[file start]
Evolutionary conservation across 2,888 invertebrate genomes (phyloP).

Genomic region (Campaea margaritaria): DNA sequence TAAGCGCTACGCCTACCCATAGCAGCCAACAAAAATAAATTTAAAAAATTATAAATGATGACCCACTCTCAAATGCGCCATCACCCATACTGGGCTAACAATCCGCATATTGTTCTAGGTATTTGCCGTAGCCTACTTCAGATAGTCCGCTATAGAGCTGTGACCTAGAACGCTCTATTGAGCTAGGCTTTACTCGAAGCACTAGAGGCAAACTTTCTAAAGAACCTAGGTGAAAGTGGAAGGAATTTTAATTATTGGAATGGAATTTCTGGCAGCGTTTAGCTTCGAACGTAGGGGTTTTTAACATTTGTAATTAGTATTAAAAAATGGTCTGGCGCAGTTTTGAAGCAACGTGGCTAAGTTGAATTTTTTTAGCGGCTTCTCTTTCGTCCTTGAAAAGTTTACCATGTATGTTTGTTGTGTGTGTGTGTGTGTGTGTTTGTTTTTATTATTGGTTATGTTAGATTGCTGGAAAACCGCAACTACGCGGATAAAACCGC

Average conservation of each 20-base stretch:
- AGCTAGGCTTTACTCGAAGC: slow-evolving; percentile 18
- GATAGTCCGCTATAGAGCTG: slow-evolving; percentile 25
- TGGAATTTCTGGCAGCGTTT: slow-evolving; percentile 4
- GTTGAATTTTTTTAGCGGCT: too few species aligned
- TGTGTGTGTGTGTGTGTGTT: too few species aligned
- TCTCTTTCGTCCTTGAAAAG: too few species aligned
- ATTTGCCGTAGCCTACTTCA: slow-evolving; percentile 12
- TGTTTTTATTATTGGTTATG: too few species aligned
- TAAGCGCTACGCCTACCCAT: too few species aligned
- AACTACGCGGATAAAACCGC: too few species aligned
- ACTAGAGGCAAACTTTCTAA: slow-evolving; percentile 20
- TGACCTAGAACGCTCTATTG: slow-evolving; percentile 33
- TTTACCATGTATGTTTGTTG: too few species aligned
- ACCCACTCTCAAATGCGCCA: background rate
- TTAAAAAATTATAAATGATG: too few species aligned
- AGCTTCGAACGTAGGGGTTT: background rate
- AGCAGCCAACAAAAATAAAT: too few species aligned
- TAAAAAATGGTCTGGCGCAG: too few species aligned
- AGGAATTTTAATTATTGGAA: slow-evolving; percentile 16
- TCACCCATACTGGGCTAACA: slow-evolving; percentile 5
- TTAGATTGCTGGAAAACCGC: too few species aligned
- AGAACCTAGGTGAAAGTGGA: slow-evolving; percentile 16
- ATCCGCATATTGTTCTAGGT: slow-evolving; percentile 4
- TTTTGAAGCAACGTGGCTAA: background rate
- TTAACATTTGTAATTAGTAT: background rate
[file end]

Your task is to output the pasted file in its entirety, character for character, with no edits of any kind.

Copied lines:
Evolutionary conservation across 2,888 invertebrate genomes (phyloP).

Genomic region (Campaea margaritaria): DNA sequence TAAGCGCTACGCCTACCCATAGCAGCCAACAAAAATAAATTTAAAAAATTATAAATGATGACCCACTCTCAAATGCGCCATCACCCATACTGGGCTAACAATCCGCATATTGTTCTAGGTATTTGCCGTAGCCTACTTCAGATAGTCCGCTATAGAGCTGTGACCTAGAACGCTCTATTGAGCTAGGCTTTACTCGAAGCACTAGAGGCAAACTTTCTAAAGAACCTAGGTGAAAGTGGAAGGAATTTTAATTATTGGAATGGAATTTCTGGCAGCGTTTAGCTTCGAACGTAGGGGTTTTTAACATTTGTAATTAGTATTAAAAAATGGTCTGGCGCAGTTTTGAAGCAACGTGGCTAAGTTGAATTTTTTTAGCGGCTTCTCTTTCGTCCTTGAAAAGTTTACCATGTATGTTTGTTGTGTGTGTGTGTGTGTGTGTTTGTTTTTATTATTGGTTATGTTAGATTGCTGGAAAACCGCAACTACGCGGATAAAACCGC

Average conservation of each 20-base stretch:
- AGCTAGGCTTTACTCGAAGC: slow-evolving; percentile 18
- GATAGTCCGCTATAGAGCTG: slow-evolving; percentile 25
- TGGAATTTCTGGCAGCGTTT: slow-evolving; percentile 4
- GTTGAATTTTTTTAGCGGCT: too few species aligned
- TGTGTGTGTGTGTGTGTGTT: too few species aligned
- TCTCTTTCGTCCTTGAAAAG: too few species aligned
- ATTTGCCGTAGCCTACTTCA: slow-evolving; percentile 12
- TGTTTTTATTATTGGTTATG: too few species aligned
- TAAGCGCTACGCCTACCCAT: too few species aligned
- AACTACGCGGATAAAACCGC: too few species aligned
- ACTAGAGGCAAACTTTCTAA: slow-evolving; percentile 20
- TGACCTAGAACGCTCTATTG: slow-evolving; percentile 33
- TTTACCATGTATGTTTGTTG: too few species aligned
- ACCCACTCTCAAATGCGCCA: background rate
- TTAAAAAATTATAAATGATG: too few species aligned
- AGCTTCGAACGTAGGGGTTT: background rate
- AGCAGCCAACAAAAATAAAT: too few species aligned
- TAAAAAATGGTCTGGCGCAG: too few species aligned
- AGGAATTTTAATTATTGGAA: slow-evolving; percentile 16
- TCACCCATACTGGGCTAACA: slow-evolving; percentile 5
- TTAGATTGCTGGAAAACCGC: too few species aligned
- AGAACCTAGGTGAAAGTGGA: slow-evolving; percentile 16
- ATCCGCATATTGTTCTAGGT: slow-evolving; percentile 4
- TTTTGAAGCAACGTGGCTAA: background rate
- TTAACATTTGTAATTAGTAT: background rate